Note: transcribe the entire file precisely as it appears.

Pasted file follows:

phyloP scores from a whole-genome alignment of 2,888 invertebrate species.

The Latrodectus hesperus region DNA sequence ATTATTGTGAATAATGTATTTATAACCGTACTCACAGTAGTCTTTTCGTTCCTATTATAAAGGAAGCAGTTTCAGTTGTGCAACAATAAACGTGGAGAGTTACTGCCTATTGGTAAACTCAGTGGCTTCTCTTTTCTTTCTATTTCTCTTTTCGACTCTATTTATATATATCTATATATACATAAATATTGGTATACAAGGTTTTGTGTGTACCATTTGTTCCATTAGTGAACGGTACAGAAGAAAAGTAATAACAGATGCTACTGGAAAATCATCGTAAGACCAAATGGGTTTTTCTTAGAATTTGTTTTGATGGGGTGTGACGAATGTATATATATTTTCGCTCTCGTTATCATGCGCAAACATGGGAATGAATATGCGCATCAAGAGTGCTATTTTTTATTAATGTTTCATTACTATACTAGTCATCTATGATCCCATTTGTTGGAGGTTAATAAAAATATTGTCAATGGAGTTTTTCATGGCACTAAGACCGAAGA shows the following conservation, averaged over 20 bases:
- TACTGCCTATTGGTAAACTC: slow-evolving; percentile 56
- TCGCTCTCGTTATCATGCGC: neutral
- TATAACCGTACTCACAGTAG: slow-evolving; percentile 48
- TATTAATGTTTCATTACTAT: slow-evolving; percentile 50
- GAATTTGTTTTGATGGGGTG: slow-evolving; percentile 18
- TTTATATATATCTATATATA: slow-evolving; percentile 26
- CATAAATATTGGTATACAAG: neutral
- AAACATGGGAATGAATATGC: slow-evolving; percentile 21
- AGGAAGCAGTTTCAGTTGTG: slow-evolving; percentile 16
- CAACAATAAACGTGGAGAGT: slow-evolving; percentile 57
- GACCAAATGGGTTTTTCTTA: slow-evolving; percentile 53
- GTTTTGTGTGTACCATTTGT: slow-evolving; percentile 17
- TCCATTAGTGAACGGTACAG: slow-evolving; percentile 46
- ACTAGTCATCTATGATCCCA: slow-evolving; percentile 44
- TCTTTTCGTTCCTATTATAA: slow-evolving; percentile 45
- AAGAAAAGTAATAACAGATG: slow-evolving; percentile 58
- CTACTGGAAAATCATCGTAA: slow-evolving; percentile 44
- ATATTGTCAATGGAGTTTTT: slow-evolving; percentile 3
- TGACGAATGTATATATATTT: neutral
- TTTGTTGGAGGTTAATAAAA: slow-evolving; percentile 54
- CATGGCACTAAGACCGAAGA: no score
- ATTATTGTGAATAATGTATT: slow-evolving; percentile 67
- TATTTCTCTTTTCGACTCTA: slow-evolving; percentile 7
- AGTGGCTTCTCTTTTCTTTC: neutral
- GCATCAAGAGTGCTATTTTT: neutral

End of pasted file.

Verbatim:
phyloP scores from a whole-genome alignment of 2,888 invertebrate species.

The Latrodectus hesperus region DNA sequence ATTATTGTGAATAATGTATTTATAACCGTACTCACAGTAGTCTTTTCGTTCCTATTATAAAGGAAGCAGTTTCAGTTGTGCAACAATAAACGTGGAGAGTTACTGCCTATTGGTAAACTCAGTGGCTTCTCTTTTCTTTCTATTTCTCTTTTCGACTCTATTTATATATATCTATATATACATAAATATTGGTATACAAGGTTTTGTGTGTACCATTTGTTCCATTAGTGAACGGTACAGAAGAAAAGTAATAACAGATGCTACTGGAAAATCATCGTAAGACCAAATGGGTTTTTCTTAGAATTTGTTTTGATGGGGTGTGACGAATGTATATATATTTTCGCTCTCGTTATCATGCGCAAACATGGGAATGAATATGCGCATCAAGAGTGCTATTTTTTATTAATGTTTCATTACTATACTAGTCATCTATGATCCCATTTGTTGGAGGTTAATAAAAATATTGTCAATGGAGTTTTTCATGGCACTAAGACCGAAGA shows the following conservation, averaged over 20 bases:
- TACTGCCTATTGGTAAACTC: slow-evolving; percentile 56
- TCGCTCTCGTTATCATGCGC: neutral
- TATAACCGTACTCACAGTAG: slow-evolving; percentile 48
- TATTAATGTTTCATTACTAT: slow-evolving; percentile 50
- GAATTTGTTTTGATGGGGTG: slow-evolving; percentile 18
- TTTATATATATCTATATATA: slow-evolving; percentile 26
- CATAAATATTGGTATACAAG: neutral
- AAACATGGGAATGAATATGC: slow-evolving; percentile 21
- AGGAAGCAGTTTCAGTTGTG: slow-evolving; percentile 16
- CAACAATAAACGTGGAGAGT: slow-evolving; percentile 57
- GACCAAATGGGTTTTTCTTA: slow-evolving; percentile 53
- GTTTTGTGTGTACCATTTGT: slow-evolving; percentile 17
- TCCATTAGTGAACGGTACAG: slow-evolving; percentile 46
- ACTAGTCATCTATGATCCCA: slow-evolving; percentile 44
- TCTTTTCGTTCCTATTATAA: slow-evolving; percentile 45
- AAGAAAAGTAATAACAGATG: slow-evolving; percentile 58
- CTACTGGAAAATCATCGTAA: slow-evolving; percentile 44
- ATATTGTCAATGGAGTTTTT: slow-evolving; percentile 3
- TGACGAATGTATATATATTT: neutral
- TTTGTTGGAGGTTAATAAAA: slow-evolving; percentile 54
- CATGGCACTAAGACCGAAGA: no score
- ATTATTGTGAATAATGTATT: slow-evolving; percentile 67
- TATTTCTCTTTTCGACTCTA: slow-evolving; percentile 7
- AGTGGCTTCTCTTTTCTTTC: neutral
- GCATCAAGAGTGCTATTTTT: neutral